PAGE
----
The $400 million South Ferry Terminal improvement program involves a major upgrade of the existing station, which is located underneath Peter Minuit Plaza in Lower Manhattan, adjacent to Battery Park and the Staten Island Ferry Terminal. The work is being done under a design-build contract by Schiavone Construction Company of New Jersey, and includes underpinning of the existing tunnels using mini-piles and cut-and-cover excavation of a new tunnel. Schiavone contracted with Mueser Rutledge Consulting Engineers (MRCE) and Geocomp Corporation to provide specialty geotechnical design and monitoring services for the underpinning and tunnel construction.
The monitoring system developed by Geocomp and MRCE includes 10 Leica TCRP1201 total stations, monitoring more than 450 prisms above and below ground. The system also includes seismographs inside the tunnels to record vibrations, tiltmeters on selected structures to monitor deflection, and inclinometers installed in the support-of-excavation walls and in the ground in front of nearby historic structures to monitor lateral deflections.
The Leica TCRP1201 robotic total stations, permanently mounted at fixed locations, take continuous laser measurements to prisms mounted on buildings and other structures on the surface within a several-block radius of the worksite. Other TCRP1201 total stations are performing the same function underground, taking precise measurements to prisms attached to the tunnel walls. The automatic monitoring system alerts authorities to any out-of-tolerance movements that could pose a danger to the buildings or workers above and below ground. All 10 total stations are controlled and synchronized using Leica GeoMoS monitoring software.
"The monitoring regime developed for this project focuses on the existing tunnels and nearby structures, including some very important historic buildings and facilities within Battery Park," said W. Allen Marr, CEO of Geocomp. "The project presented unique challenges for monitoring implementation and logistics. The existing tunnels are being kept in operation during the construction, which limits access to the tunnels to once every few weeks. Movement tolerances are fractions of an inch. These conditions demanded we use the most reliable, rugged and repeatable measuring systems."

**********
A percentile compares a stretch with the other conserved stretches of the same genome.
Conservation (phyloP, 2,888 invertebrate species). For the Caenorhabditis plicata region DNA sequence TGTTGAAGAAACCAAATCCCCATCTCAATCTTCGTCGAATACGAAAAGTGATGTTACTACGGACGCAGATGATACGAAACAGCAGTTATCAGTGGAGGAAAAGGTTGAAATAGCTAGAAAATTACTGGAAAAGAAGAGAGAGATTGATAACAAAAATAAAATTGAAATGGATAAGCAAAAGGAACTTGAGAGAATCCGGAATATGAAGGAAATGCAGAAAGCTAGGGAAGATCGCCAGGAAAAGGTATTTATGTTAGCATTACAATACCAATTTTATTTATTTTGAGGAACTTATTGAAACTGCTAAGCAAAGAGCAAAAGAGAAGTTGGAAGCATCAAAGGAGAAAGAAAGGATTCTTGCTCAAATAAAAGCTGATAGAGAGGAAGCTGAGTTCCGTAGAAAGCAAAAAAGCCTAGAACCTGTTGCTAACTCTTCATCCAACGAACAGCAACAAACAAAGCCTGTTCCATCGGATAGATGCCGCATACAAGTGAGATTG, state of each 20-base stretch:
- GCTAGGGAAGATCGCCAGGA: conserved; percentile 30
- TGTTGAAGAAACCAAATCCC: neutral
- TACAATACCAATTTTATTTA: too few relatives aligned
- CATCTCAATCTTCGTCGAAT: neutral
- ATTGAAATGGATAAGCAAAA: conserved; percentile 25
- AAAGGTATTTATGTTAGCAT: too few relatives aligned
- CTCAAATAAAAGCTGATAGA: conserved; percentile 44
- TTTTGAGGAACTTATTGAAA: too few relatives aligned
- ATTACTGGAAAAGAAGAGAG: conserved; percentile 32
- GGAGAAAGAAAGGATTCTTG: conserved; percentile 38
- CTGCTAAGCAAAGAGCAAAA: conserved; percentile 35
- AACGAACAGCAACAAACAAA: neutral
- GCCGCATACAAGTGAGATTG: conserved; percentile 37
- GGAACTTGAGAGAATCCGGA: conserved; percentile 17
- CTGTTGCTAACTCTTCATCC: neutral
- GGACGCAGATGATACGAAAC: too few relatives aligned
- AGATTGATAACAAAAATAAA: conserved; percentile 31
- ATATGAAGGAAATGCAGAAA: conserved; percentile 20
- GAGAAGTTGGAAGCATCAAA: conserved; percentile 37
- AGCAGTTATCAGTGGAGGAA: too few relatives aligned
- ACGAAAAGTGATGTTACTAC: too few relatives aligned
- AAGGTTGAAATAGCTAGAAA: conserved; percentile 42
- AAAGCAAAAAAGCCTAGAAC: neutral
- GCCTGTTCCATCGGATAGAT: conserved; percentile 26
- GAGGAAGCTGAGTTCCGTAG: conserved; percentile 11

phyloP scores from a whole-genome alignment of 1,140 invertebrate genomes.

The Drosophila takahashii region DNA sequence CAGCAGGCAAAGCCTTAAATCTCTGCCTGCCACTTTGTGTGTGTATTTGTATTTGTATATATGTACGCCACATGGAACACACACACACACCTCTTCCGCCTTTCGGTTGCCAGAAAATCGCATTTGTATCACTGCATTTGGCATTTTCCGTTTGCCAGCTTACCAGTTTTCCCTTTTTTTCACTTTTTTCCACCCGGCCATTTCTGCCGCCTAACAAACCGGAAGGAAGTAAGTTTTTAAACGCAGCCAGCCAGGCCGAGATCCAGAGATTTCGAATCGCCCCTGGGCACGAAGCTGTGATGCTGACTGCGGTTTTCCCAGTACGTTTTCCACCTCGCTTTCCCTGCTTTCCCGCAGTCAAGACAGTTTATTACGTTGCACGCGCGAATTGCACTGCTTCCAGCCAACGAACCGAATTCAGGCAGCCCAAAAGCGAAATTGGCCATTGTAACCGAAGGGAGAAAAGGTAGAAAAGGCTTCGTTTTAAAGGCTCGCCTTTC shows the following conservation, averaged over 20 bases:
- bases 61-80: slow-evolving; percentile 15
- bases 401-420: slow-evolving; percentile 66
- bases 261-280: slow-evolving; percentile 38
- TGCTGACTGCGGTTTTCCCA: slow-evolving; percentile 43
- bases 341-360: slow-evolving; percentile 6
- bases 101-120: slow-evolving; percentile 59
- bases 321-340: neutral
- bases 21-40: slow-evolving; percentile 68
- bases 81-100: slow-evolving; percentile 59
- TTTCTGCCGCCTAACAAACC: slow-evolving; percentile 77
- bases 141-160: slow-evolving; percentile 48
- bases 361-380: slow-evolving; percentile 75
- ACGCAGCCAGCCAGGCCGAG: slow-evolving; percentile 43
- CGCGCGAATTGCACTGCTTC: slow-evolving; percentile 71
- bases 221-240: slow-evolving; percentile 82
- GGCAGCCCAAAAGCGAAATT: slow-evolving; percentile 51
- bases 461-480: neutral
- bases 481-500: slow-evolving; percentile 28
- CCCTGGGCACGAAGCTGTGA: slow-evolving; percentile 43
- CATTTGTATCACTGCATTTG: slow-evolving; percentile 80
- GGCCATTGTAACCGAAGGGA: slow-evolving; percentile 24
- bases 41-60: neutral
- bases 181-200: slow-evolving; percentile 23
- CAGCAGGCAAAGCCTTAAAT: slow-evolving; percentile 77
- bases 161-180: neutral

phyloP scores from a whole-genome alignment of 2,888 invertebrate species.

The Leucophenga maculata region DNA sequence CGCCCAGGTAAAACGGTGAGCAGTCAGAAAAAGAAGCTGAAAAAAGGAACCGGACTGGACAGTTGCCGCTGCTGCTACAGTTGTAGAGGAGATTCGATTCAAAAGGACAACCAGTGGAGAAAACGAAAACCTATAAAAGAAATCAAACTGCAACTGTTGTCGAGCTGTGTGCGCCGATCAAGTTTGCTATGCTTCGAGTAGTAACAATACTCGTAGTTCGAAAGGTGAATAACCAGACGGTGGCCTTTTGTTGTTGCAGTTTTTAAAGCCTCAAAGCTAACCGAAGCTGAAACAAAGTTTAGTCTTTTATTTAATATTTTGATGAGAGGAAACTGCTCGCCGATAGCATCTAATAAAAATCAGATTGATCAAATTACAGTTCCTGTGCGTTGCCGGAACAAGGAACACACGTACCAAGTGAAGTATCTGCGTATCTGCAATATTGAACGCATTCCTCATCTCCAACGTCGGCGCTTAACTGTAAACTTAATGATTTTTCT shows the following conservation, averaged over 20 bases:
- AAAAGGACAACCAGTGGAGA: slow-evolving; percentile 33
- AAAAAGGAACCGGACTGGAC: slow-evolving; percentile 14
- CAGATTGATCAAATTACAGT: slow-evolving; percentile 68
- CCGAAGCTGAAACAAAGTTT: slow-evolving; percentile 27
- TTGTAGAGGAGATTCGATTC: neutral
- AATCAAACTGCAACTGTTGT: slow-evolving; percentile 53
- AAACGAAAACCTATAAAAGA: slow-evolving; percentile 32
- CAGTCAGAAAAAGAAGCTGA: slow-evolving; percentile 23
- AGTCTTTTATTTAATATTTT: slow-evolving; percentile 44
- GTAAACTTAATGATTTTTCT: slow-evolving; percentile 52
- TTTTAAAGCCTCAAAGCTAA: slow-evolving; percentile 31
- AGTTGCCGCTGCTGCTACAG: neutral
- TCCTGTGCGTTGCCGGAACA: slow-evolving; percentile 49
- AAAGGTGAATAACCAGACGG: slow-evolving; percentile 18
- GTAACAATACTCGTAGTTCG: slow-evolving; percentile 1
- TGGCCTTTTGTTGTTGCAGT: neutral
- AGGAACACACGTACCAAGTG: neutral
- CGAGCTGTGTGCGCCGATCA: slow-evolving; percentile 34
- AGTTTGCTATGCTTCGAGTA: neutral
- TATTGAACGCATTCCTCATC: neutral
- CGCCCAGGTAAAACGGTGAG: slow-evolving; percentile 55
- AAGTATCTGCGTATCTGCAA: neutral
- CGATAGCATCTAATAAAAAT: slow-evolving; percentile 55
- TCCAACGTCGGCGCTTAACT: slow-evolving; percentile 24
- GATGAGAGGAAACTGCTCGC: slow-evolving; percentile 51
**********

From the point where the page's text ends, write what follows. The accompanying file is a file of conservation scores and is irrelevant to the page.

Because of the limited access to the monitored locations, Geocomp deployed a wireless monitoring system for remote access and automated data transfer to a Web-based monitoring and reporting system. Data is available 24/7 via a secure real-time Internet link using Geocomp's iSiteCentralÃ system.
"Precise deformation monitoring is increasingly becoming a standard requirement for major engineering projects, especially those involving underground excavations, to protect nearby structures from damage during the construction process," said Gerard Manley, vice president of engineered solutions for Leica Geosystems. "More importantly, it provides a critical margin of safety for workers on the job, as well as people going about their daily business in the vicinity of the excavation. We are very pleased that we can play a role in being a good neighbor to the members of the community affected by the construction project."
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